The new showpiece entrance to Penn Station that added sparkle to the famously grimy transit hub late last year now has structures resembling ancient wonders of the world.
A trio of wooden pyramids was erected atop flat metal security bollards in front of the station’s East End Gateway at Seventh Avenue and 33rd Street — just months after the December 2020 opening of the sloping glass-and-steel entrance to the Long Island Rail Road concourse.
The pyramids, painted in bright pastel colors, look fairly artsy but were installed “to deter unauthorized activity” at the entrance that saw a MTA Police booth added several weeks after it opened, an MTA spokesperson said.
“People were sleeping there all the time,” said Crystal McFadden, a 49-year-old homeless woman who was instead seated last week on a NYPD barricade in front of the entrance. “They don’t be over there no more.”
Installed in May, the pyramids are among examples in the city and around the transit system of what critics have labeled “hostile architecture.”
Other examples include spikes on ledges, barriers on benches — or no benches at all — and so-called leaning bars at bus stops and inside some recently renovated subway stations.
“These designs and related policies are frequently aimed at excluding people experiencing homelessness, as well as youth, vendors and other marginalized groups,” Nate Storring, deputy executive director of the Project for Public Spaces, told THE CITY.
“‘Loitering’ is the catch-all offense that managers of a public space often use to exclude certain types of people from even spending time in the space.”
A Mercedes With Mud On It
Gerard Bringmann, chairperson of the the Long Island Rail Road Commuters Council, said that prior to the pyramids, the bollards doubled as tables or beds and that commuters had complained about aggressive panhandlers outside the entrance.
“Millions were spent to build this thing and now we have commuters avoiding it because they don’t want to be hassled by panhandlers at the top of the stairs,” said Bringmann, who is also an MTA board member. “It’s like buying a Mercedes and then somebody throws mud all over it.”
The $600 million East End Gateway has long escalators and stairs that offer views of the Empire State Building to travelers emerging from Penn Station. The entrance is part of Empire State Development’s larger Penn Station overhaul, which included the opening of Moynihan Train Hall.
Fuquan Ford, 60, who usually panhandles outside another Penn Station entrance, said he avoids the new gateway.
“They’re over there drinking and harassing people trying to go home and going into the train,” he told THE CITY. “So what they’ve done is absolutely correct, get them out of there.”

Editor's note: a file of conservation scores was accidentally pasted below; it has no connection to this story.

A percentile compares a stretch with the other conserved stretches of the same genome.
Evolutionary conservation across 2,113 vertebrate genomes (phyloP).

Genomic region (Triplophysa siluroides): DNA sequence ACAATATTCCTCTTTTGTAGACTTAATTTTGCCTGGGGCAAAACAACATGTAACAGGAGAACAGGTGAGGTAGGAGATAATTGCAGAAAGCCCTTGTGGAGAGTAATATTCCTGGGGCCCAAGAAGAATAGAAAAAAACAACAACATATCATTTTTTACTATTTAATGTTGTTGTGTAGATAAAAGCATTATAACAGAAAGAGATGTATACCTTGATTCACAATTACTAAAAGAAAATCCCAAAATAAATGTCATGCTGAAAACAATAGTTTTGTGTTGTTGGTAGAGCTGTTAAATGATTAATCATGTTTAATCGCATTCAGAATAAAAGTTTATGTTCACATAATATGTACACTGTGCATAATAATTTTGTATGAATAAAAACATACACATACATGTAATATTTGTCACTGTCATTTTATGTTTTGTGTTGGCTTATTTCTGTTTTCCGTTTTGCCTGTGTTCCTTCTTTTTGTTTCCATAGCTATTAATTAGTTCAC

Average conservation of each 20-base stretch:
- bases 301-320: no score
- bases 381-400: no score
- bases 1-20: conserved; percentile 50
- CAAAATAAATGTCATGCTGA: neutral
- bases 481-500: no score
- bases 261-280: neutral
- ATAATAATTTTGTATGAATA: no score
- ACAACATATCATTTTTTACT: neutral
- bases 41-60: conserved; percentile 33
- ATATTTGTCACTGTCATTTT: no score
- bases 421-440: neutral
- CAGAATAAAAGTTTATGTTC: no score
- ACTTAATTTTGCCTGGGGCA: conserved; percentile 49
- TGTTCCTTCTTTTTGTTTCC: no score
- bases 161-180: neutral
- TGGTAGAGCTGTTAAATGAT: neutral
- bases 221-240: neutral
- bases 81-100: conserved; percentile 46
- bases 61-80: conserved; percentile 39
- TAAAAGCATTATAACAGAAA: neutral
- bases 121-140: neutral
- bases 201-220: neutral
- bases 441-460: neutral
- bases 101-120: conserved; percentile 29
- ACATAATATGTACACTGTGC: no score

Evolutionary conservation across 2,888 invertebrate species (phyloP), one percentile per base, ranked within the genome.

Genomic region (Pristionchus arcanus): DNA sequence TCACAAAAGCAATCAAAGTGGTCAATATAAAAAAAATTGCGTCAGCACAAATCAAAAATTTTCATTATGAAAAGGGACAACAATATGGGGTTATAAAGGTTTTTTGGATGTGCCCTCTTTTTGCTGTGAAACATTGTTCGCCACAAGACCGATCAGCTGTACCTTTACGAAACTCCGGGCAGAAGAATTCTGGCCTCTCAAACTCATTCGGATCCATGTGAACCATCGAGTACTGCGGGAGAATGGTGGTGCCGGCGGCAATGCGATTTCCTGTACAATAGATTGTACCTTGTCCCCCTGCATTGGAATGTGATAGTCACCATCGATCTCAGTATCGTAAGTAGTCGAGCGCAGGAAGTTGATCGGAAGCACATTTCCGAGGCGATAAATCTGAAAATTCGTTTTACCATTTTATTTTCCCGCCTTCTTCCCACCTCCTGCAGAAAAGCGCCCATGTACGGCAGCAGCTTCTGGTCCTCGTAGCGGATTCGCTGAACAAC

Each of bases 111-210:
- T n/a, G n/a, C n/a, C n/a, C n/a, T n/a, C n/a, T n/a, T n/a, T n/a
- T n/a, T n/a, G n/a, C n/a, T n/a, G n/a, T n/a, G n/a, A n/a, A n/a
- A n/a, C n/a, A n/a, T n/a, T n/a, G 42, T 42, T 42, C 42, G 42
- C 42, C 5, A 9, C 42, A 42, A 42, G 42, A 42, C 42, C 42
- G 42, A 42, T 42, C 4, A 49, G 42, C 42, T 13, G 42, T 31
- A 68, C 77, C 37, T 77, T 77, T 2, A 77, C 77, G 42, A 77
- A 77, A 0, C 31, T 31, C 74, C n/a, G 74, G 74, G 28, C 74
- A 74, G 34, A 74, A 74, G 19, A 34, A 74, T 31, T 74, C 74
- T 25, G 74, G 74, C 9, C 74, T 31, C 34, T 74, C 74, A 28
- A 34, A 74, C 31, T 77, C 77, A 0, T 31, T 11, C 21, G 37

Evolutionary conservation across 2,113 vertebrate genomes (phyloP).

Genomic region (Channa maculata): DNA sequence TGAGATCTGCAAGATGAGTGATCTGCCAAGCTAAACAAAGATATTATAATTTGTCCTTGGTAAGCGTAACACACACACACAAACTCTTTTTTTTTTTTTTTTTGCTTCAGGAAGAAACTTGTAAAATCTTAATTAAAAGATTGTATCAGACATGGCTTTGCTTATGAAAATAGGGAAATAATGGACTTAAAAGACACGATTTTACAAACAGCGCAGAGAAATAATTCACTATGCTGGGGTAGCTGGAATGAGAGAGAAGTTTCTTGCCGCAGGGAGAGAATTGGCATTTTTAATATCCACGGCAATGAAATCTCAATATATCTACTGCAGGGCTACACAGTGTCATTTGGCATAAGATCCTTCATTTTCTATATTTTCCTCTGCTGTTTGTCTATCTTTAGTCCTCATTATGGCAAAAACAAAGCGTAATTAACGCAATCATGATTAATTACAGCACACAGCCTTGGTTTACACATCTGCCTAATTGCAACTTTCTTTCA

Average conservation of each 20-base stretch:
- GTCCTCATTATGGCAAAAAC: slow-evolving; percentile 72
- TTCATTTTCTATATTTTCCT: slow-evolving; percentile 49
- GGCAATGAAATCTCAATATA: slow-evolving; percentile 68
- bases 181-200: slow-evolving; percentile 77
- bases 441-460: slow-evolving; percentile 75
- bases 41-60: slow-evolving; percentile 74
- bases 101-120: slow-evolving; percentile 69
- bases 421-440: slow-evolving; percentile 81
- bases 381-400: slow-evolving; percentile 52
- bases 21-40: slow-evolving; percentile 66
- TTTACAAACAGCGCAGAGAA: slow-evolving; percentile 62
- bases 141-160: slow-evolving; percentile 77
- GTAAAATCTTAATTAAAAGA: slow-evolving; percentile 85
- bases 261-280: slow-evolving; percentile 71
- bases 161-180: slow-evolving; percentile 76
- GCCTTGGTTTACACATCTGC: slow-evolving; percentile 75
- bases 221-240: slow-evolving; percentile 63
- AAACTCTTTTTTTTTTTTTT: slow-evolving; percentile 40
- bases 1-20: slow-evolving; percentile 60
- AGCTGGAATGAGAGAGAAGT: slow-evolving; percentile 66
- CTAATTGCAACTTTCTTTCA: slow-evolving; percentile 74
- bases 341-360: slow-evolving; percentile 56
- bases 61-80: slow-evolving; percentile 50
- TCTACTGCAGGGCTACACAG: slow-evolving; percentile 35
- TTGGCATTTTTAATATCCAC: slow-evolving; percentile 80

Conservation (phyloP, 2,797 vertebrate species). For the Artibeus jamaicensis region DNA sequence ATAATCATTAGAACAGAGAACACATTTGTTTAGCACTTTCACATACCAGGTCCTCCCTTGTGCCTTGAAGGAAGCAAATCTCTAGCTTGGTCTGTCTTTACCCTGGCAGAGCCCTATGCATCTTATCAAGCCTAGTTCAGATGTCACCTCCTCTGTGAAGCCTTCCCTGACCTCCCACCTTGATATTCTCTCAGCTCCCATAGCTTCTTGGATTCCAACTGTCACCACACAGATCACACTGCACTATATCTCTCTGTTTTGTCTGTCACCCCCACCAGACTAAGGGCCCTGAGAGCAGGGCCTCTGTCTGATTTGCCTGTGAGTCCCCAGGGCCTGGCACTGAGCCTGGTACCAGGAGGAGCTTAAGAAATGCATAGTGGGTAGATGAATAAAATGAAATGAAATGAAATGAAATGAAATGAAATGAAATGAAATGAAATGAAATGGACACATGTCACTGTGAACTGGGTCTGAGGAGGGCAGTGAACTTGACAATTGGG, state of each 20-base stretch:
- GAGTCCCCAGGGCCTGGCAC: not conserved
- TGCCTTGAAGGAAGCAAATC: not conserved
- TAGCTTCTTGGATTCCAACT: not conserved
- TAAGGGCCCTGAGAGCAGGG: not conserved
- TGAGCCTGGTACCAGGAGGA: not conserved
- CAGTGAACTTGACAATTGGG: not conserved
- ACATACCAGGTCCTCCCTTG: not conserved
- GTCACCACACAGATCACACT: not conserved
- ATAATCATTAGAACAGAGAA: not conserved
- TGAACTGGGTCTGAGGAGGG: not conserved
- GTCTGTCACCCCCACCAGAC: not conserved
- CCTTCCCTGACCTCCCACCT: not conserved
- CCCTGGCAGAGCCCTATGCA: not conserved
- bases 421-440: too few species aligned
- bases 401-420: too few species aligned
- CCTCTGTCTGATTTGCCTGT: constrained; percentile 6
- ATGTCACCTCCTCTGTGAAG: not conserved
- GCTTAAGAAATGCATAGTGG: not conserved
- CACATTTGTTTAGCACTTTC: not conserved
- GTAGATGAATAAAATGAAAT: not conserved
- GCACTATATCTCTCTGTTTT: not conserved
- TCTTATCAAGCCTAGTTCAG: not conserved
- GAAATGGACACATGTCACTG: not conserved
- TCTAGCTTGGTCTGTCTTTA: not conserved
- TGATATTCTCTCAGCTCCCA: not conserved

Some advocates for the homeless say the addition of the pyramid tops — along with other barriers in the city and the transit system — point to governmental and societal failures to provide a basic need for those who lack shelter.
“It’s much easier to erect hostile architecture and criminalize people and push them out of public spaces,” said Jacquelyn Simone, a senior policy analyst with Coalition for the Homeless. “Too often, we are just focused on the optics as opposed to addressing the root causes of homelessness.”
In 2017, the MTA was criticized for installing leaning bars — angled slabs set against a wall that are almost impossible to sleep on — in several newly renovated stations that also had new-look benches put on platforms. The agency did not include any public seating in the Fulton Center, a Lower Manhattan transit hub that opened in 2014.
More recently, there has been some criticism over the lack of public seating inside the Moynihan Train Hall, which opened Jan. 1 to LIRR and Amtrak customers.
The new concourse inside the old James Farley Post Office includes some cordoned-off seating for ticketed passengers and a food hall is supposed to open later this year. But the space closes daily between 1 a.m. and 5 a.m., another measure that critics say is designed to keep homeless out of the cavernous building and limited to Penn Station.
“For a flashy new station to not have seating, it just feels a little bit cruel to the commuters,” said Jessica Murray, who researched public spaces as part of her recently completed doctoral work in developmental psychology at the CUNY Graduate Center. “If people are going to sit on the ground, that tells you something about their needs that are not being met.”
While waiting at Moynihan Train Hall for an Amtrak train to Boston, Linda Santos, 28, sat on top of one of her suitcases.
“Traveling is tiring, in general,” she said. “I would sit on a bench, if I could.”
Storring, of the Project for Public Spaces, said the hardest kind of hostile architecture to spot can be in public spaces without seating.
“It’s always sad when a brand new, multi-million-dollar public space fails to make itself comfortable and welcoming out of fear,” he said.
There’s an entire Instagram account, @hostiledesign_nyc, that showcases images from across the city of public spaces that document “designs against humanity.”
Jeremy Cooper, a native New Yorker, said he set up the account to help people think critically about the design of public space and to question “when and where the city is made for all, or made only for some and only in some places.”
“Hostile architecture can sometimes protect property and be engineered to uphold rules of policies,” said Cooper, 32. “But it really dictates how and when the public can use public spaces.”